This innocent question from a newcomer in the official Slack workspace of the Julia programming language

How can I extract the Float64 element from a 1x1 Array{Float64, 1}?

spurred a series of more or less serious answers:

  • use the only function: only(a)
  • get the element with index 1: a[1]
  • omit all indices: a[]
  • use the first function: first(a)
  • get the element with index 1, 1: a[1, 1]
  • use the last function: last(a)
  • get the element with index 1, 1, 1, 1, 1, …: a[ones(Int, 100)...] (the ... operator is called splatting)
  • get the last element with the special end index (end here is automatically lowered to lastindex(a)): a[end]
  • get the element in the first row and last column: a[begin, end]
  • reduce the array with the sum function: reduce(sum, a)
  • get the element with index floor(Int, -real(exp(π * im))): a[floor(Int, -real(exp(π * im)))], or the variant x[floor(Int, -real(cispi(1)))]
  • dereference the pointer of a (remember?): unsafe_load(pointer(a))
  • use the StarWarsArrays.jl package and get the fourth element (mentioned in the post about random indexing): StarWarsArray(a)[4]
  • use the getindex function (a[n, ...] is a syntactic sugar for getindex(a, n, ...)): getindex(a, firstindex(a))
  • get a random element from the array: rand(a)

Benchmarking

We can compare the performance of all these versions. To do this, we can use the BenchmarkTools.jl package (benchmarks kindly provided by @Seelengrab):

using BenchmarkTools # to install it: ]add BenchmarkTools
using StarWarsArrays # to install it: ]add https://github.com/giordano/StarWarsArrays.jl
using Random # it's a standard library

only_bench(x)         = only(x)
one_idx_bench(x)      = x[1]
omit_bench(x)         = x[]
first_bench(x)        = first(x)
two_ones_idx_bench(x) = x[1, 1]
splat_bench(x)        = x[ones(Int, 100)...]
end_bench(x)          = x[end]
begin_end_bench(x)    = x[begin, end]
reduce_sum_bench(x)   = reduce(sum, x)
floor_bench(x)        = x[floor(Int, -real(exp(π * im)))]
cispi_bench(x)        = x[floor(Int, -real(cispi(1)))]
dereference_bench(x)  = unsafe_load(pointer(x))
getindex_bench(x)     = getindex(x, firstindex(x))
starwars_bench(x)     = StarWarsArray(x)[4] # ಠ_ಠ
rand_bench(x)         = rand(x)

for f in [
    only_bench,
    one_idx_bench,
    omit_bench,
    first_bench,
    two_ones_idx_bench,
    splat_bench,
    end_bench,
    begin_end_bench,
    reduce_sum_bench,
    floor_bench,
    cispi_bench,
    dereference_bench,
    getindex_bench,
    starwars_bench,
    rand_bench,
]
    println(f, ':')
    @btime $f(x) setup=(x=rand(1,1))
end

On my computer I get

only_bench:
  2.800 ns (0 allocations: 0 bytes)
one_idx_bench:
  1.631 ns (0 allocations: 0 bytes)
omit_bench:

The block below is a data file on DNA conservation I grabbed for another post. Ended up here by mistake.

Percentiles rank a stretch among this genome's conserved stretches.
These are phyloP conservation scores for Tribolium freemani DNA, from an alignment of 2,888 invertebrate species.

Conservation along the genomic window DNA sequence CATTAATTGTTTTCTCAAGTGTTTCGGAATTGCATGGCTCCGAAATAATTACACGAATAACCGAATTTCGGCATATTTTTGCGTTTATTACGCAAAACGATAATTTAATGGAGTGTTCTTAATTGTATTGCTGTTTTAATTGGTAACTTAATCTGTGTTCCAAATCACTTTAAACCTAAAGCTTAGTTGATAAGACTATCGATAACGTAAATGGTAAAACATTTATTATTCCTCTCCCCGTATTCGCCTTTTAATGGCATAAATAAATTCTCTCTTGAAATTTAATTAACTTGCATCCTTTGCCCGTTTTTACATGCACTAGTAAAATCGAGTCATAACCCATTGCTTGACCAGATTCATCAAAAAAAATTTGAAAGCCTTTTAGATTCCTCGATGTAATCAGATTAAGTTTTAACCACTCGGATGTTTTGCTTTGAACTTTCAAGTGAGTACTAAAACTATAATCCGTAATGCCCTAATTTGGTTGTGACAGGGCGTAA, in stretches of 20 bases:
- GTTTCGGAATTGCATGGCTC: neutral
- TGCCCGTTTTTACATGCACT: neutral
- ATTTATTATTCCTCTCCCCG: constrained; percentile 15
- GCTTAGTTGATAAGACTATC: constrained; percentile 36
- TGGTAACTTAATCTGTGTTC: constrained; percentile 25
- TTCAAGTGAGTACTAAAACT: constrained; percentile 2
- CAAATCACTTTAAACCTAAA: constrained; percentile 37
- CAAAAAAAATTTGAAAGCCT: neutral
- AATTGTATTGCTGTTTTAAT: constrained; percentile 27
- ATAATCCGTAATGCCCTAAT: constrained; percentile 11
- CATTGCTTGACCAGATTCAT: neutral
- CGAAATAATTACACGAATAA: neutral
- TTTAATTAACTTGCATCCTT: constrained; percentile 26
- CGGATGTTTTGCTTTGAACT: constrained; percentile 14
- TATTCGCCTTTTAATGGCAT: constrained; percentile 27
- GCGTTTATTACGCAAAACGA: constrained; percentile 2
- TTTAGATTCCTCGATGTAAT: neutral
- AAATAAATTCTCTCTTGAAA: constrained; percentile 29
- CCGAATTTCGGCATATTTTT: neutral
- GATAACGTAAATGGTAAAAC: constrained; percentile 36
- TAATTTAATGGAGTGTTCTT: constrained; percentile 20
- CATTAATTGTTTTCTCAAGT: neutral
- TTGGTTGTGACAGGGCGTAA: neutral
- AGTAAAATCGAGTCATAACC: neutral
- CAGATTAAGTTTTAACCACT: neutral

2.796 ns (0 allocations: 0 bytes)
first_bench:
  1.630 ns (0 allocations: 0 bytes)
two_ones_idx_bench:
  1.685 ns (0 allocations: 0 bytes)
splat_bench:
  4.524 μs (5 allocations: 1.75 KiB)
end_bench:
  1.378 ns (0 allocations: 0 bytes)
begin_end_bench:
  1.644 ns (0 allocations: 0 bytes)
reduce_sum_bench:
  1.901 ns (0 allocations: 0 bytes)
floor_bench:
  1.630 ns (0 allocations: 0 bytes)
cispi_bench:
  1.631 ns (0 allocations: 0 bytes)
dereference_bench:
  1.369 ns (0 allocations: 0 bytes)
getindex_bench:
  1.371 ns (0 allocations: 0 bytes)
starwars_bench:
  1.371 ns (0 allocations: 0 bytes)
rand_bench:
  9.599 ns (0 allocations: 0 bytes)

Unsurprisingly, the fastest solution is dereferencing a pointer, which compiles down to the following code

julia> x = rand(1,1);

julia> @code_native debuginfo=:none dereference_bench(x)
        .text
        movq    (%rdi), %rax
        vmovsd  (%rax), %xmm0                   # xmm0 = mem[0],zero
        retq
        nopl    (%rax,%rax)

This is pretty much what you’d expect from the corresponding C code.

What’s remarkable is that the StarWarsArrays.jl package achieves about the same performance: accessing an element of a custom data structure using a funny custom indexing, and written without having performance in mind, is just as efficient as dereferencing a pointer.

However, subnanoseconds differences aren’t credible: most functions that clocked in the range 1.3-1.6 nanoseconds have basically the same performance. If you run the benchmarks again you’ll find that their performance get more or less close to that of dereferencing. The difference with dereferencing is that all other functions do bounds checking, which on average lead to slightly larger runtime. However, in high-performance computing you usually want to make sure to be within bounds at a higher level and skip bounds checks when accessing individual elements. If you’re 100% sure that the element of the array you want to access is within its bounds, you can use the macro @inbounds to skip runtime bounds checks.